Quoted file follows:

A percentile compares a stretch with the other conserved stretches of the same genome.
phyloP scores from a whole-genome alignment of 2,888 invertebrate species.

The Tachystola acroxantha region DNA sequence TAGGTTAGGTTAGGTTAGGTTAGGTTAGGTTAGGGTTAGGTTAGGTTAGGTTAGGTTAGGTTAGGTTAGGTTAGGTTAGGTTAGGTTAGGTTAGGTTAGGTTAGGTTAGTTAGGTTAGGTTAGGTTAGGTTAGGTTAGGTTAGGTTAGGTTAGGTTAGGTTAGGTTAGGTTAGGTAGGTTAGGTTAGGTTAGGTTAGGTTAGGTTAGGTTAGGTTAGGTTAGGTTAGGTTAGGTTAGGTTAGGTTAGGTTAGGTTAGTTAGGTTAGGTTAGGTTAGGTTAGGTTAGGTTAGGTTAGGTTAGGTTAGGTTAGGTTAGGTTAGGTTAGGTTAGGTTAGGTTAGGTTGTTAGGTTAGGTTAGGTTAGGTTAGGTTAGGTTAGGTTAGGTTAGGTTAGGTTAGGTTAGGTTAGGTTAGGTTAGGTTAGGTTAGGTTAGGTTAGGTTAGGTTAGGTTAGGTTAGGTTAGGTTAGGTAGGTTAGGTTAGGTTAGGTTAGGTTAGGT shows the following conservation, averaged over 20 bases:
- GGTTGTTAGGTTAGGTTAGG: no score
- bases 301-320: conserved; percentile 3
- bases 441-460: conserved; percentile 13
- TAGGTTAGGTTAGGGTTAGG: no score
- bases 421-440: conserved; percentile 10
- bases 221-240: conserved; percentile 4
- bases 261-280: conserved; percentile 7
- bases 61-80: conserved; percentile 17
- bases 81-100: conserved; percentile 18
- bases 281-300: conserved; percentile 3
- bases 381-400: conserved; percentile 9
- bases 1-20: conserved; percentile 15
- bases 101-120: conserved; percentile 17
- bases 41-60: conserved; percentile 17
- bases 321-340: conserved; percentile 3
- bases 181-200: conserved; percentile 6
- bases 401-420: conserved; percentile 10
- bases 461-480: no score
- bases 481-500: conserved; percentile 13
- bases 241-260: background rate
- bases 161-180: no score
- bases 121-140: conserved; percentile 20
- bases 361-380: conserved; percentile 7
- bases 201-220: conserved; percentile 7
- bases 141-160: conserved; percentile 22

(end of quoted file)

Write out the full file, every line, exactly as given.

A percentile compares a stretch with the other conserved stretches of the same genome.
phyloP scores from a whole-genome alignment of 2,888 invertebrate species.

The Tachystola acroxantha region DNA sequence TAGGTTAGGTTAGGTTAGGTTAGGTTAGGTTAGGGTTAGGTTAGGTTAGGTTAGGTTAGGTTAGGTTAGGTTAGGTTAGGTTAGGTTAGGTTAGGTTAGGTTAGGTTAGTTAGGTTAGGTTAGGTTAGGTTAGGTTAGGTTAGGTTAGGTTAGGTTAGGTTAGGTTAGGTTAGGTAGGTTAGGTTAGGTTAGGTTAGGTTAGGTTAGGTTAGGTTAGGTTAGGTTAGGTTAGGTTAGGTTAGGTTAGGTTAGGTTAGTTAGGTTAGGTTAGGTTAGGTTAGGTTAGGTTAGGTTAGGTTAGGTTAGGTTAGGTTAGGTTAGGTTAGGTTAGGTTAGGTTAGGTTGTTAGGTTAGGTTAGGTTAGGTTAGGTTAGGTTAGGTTAGGTTAGGTTAGGTTAGGTTAGGTTAGGTTAGGTTAGGTTAGGTTAGGTTAGGTTAGGTTAGGTTAGGTTAGGTTAGGTTAGGTTAGGTAGGTTAGGTTAGGTTAGGTTAGGTTAGGT shows the following conservation, averaged over 20 bases:
- GGTTGTTAGGTTAGGTTAGG: no score
- bases 301-320: conserved; percentile 3
- bases 441-460: conserved; percentile 13
- TAGGTTAGGTTAGGGTTAGG: no score
- bases 421-440: conserved; percentile 10
- bases 221-240: conserved; percentile 4
- bases 261-280: conserved; percentile 7
- bases 61-80: conserved; percentile 17
- bases 81-100: conserved; percentile 18
- bases 281-300: conserved; percentile 3
- bases 381-400: conserved; percentile 9
- bases 1-20: conserved; percentile 15
- bases 101-120: conserved; percentile 17
- bases 41-60: conserved; percentile 17
- bases 321-340: conserved; percentile 3
- bases 181-200: conserved; percentile 6
- bases 401-420: conserved; percentile 10
- bases 461-480: no score
- bases 481-500: conserved; percentile 13
- bases 241-260: background rate
- bases 161-180: no score
- bases 121-140: conserved; percentile 20
- bases 361-380: conserved; percentile 7
- bases 201-220: conserved; percentile 7
- bases 141-160: conserved; percentile 22